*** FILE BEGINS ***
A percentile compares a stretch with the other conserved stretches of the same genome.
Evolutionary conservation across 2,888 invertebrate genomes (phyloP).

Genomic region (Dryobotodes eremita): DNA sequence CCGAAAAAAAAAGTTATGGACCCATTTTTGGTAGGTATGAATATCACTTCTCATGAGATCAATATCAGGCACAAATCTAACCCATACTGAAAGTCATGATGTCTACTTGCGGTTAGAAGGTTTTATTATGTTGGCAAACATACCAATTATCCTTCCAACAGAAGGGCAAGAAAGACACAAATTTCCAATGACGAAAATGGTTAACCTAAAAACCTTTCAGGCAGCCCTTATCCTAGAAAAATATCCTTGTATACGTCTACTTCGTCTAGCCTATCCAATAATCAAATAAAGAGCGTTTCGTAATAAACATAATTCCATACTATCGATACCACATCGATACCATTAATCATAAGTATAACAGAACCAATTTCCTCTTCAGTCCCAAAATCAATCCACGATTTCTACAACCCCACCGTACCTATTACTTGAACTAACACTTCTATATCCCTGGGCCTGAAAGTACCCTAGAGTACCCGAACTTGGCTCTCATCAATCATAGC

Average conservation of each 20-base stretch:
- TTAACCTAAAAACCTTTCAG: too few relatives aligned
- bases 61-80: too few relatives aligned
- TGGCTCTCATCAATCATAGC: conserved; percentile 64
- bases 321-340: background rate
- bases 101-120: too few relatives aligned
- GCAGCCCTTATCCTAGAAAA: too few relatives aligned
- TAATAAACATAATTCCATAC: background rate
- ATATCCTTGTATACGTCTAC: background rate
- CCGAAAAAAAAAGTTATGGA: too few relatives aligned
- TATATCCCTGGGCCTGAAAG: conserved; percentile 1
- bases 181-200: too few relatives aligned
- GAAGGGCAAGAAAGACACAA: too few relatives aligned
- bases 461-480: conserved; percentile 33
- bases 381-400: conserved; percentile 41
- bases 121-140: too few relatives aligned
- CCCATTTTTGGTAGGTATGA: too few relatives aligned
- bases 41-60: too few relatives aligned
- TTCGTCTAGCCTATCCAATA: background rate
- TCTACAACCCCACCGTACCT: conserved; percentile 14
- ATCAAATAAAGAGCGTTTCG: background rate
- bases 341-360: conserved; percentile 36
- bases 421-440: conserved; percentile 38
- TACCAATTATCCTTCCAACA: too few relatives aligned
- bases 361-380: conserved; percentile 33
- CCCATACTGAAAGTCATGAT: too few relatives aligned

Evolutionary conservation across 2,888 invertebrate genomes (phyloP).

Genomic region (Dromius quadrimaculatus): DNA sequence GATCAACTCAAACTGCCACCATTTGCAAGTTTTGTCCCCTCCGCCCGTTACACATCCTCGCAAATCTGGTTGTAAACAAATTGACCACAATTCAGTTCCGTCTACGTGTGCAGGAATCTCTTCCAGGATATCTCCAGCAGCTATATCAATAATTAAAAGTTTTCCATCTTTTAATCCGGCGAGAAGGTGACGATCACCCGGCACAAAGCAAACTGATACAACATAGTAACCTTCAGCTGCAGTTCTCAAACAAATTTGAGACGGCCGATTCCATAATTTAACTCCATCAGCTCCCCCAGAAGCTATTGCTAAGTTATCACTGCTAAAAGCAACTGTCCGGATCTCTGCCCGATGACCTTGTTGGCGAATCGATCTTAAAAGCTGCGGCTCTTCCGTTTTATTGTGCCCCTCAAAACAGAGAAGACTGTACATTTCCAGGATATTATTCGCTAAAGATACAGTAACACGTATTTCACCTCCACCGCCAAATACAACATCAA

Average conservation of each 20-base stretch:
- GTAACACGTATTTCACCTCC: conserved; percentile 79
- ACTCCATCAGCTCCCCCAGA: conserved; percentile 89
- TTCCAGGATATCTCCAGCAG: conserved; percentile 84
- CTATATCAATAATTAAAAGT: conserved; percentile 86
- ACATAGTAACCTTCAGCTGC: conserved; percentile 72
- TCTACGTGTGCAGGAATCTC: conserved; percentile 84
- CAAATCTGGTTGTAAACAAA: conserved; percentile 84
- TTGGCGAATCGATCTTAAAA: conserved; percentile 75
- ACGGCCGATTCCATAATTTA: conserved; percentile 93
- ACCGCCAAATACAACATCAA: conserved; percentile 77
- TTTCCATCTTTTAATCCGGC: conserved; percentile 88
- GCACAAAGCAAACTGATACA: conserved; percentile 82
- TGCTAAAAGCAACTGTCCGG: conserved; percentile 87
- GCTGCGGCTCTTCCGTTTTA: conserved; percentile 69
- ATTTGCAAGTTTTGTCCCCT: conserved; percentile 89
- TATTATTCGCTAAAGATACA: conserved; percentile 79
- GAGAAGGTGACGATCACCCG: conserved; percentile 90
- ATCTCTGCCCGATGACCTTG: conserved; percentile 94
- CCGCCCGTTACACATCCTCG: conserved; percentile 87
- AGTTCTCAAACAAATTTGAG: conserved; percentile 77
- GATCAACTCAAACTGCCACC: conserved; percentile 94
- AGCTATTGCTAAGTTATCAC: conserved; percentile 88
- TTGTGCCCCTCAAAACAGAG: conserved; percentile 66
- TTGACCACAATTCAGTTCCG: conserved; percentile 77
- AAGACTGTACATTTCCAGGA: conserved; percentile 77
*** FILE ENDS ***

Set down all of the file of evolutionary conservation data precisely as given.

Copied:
A percentile compares a stretch with the other conserved stretches of the same genome.
Evolutionary conservation across 2,888 invertebrate genomes (phyloP).

Genomic region (Dryobotodes eremita): DNA sequence CCGAAAAAAAAAGTTATGGACCCATTTTTGGTAGGTATGAATATCACTTCTCATGAGATCAATATCAGGCACAAATCTAACCCATACTGAAAGTCATGATGTCTACTTGCGGTTAGAAGGTTTTATTATGTTGGCAAACATACCAATTATCCTTCCAACAGAAGGGCAAGAAAGACACAAATTTCCAATGACGAAAATGGTTAACCTAAAAACCTTTCAGGCAGCCCTTATCCTAGAAAAATATCCTTGTATACGTCTACTTCGTCTAGCCTATCCAATAATCAAATAAAGAGCGTTTCGTAATAAACATAATTCCATACTATCGATACCACATCGATACCATTAATCATAAGTATAACAGAACCAATTTCCTCTTCAGTCCCAAAATCAATCCACGATTTCTACAACCCCACCGTACCTATTACTTGAACTAACACTTCTATATCCCTGGGCCTGAAAGTACCCTAGAGTACCCGAACTTGGCTCTCATCAATCATAGC

Average conservation of each 20-base stretch:
- TTAACCTAAAAACCTTTCAG: too few relatives aligned
- bases 61-80: too few relatives aligned
- TGGCTCTCATCAATCATAGC: conserved; percentile 64
- bases 321-340: background rate
- bases 101-120: too few relatives aligned
- GCAGCCCTTATCCTAGAAAA: too few relatives aligned
- TAATAAACATAATTCCATAC: background rate
- ATATCCTTGTATACGTCTAC: background rate
- CCGAAAAAAAAAGTTATGGA: too few relatives aligned
- TATATCCCTGGGCCTGAAAG: conserved; percentile 1
- bases 181-200: too few relatives aligned
- GAAGGGCAAGAAAGACACAA: too few relatives aligned
- bases 461-480: conserved; percentile 33
- bases 381-400: conserved; percentile 41
- bases 121-140: too few relatives aligned
- CCCATTTTTGGTAGGTATGA: too few relatives aligned
- bases 41-60: too few relatives aligned
- TTCGTCTAGCCTATCCAATA: background rate
- TCTACAACCCCACCGTACCT: conserved; percentile 14
- ATCAAATAAAGAGCGTTTCG: background rate
- bases 341-360: conserved; percentile 36
- bases 421-440: conserved; percentile 38
- TACCAATTATCCTTCCAACA: too few relatives aligned
- bases 361-380: conserved; percentile 33
- CCCATACTGAAAGTCATGAT: too few relatives aligned

Evolutionary conservation across 2,888 invertebrate genomes (phyloP).

Genomic region (Dromius quadrimaculatus): DNA sequence GATCAACTCAAACTGCCACCATTTGCAAGTTTTGTCCCCTCCGCCCGTTACACATCCTCGCAAATCTGGTTGTAAACAAATTGACCACAATTCAGTTCCGTCTACGTGTGCAGGAATCTCTTCCAGGATATCTCCAGCAGCTATATCAATAATTAAAAGTTTTCCATCTTTTAATCCGGCGAGAAGGTGACGATCACCCGGCACAAAGCAAACTGATACAACATAGTAACCTTCAGCTGCAGTTCTCAAACAAATTTGAGACGGCCGATTCCATAATTTAACTCCATCAGCTCCCCCAGAAGCTATTGCTAAGTTATCACTGCTAAAAGCAACTGTCCGGATCTCTGCCCGATGACCTTGTTGGCGAATCGATCTTAAAAGCTGCGGCTCTTCCGTTTTATTGTGCCCCTCAAAACAGAGAAGACTGTACATTTCCAGGATATTATTCGCTAAAGATACAGTAACACGTATTTCACCTCCACCGCCAAATACAACATCAA

Average conservation of each 20-base stretch:
- GTAACACGTATTTCACCTCC: conserved; percentile 79
- ACTCCATCAGCTCCCCCAGA: conserved; percentile 89
- TTCCAGGATATCTCCAGCAG: conserved; percentile 84
- CTATATCAATAATTAAAAGT: conserved; percentile 86
- ACATAGTAACCTTCAGCTGC: conserved; percentile 72
- TCTACGTGTGCAGGAATCTC: conserved; percentile 84
- CAAATCTGGTTGTAAACAAA: conserved; percentile 84
- TTGGCGAATCGATCTTAAAA: conserved; percentile 75
- ACGGCCGATTCCATAATTTA: conserved; percentile 93
- ACCGCCAAATACAACATCAA: conserved; percentile 77
- TTTCCATCTTTTAATCCGGC: conserved; percentile 88
- GCACAAAGCAAACTGATACA: conserved; percentile 82
- TGCTAAAAGCAACTGTCCGG: conserved; percentile 87
- GCTGCGGCTCTTCCGTTTTA: conserved; percentile 69
- ATTTGCAAGTTTTGTCCCCT: conserved; percentile 89
- TATTATTCGCTAAAGATACA: conserved; percentile 79
- GAGAAGGTGACGATCACCCG: conserved; percentile 90
- ATCTCTGCCCGATGACCTTG: conserved; percentile 94
- CCGCCCGTTACACATCCTCG: conserved; percentile 87
- AGTTCTCAAACAAATTTGAG: conserved; percentile 77
- GATCAACTCAAACTGCCACC: conserved; percentile 94
- AGCTATTGCTAAGTTATCAC: conserved; percentile 88
- TTGTGCCCCTCAAAACAGAG: conserved; percentile 66
- TTGACCACAATTCAGTTCCG: conserved; percentile 77
- AAGACTGTACATTTCCAGGA: conserved; percentile 77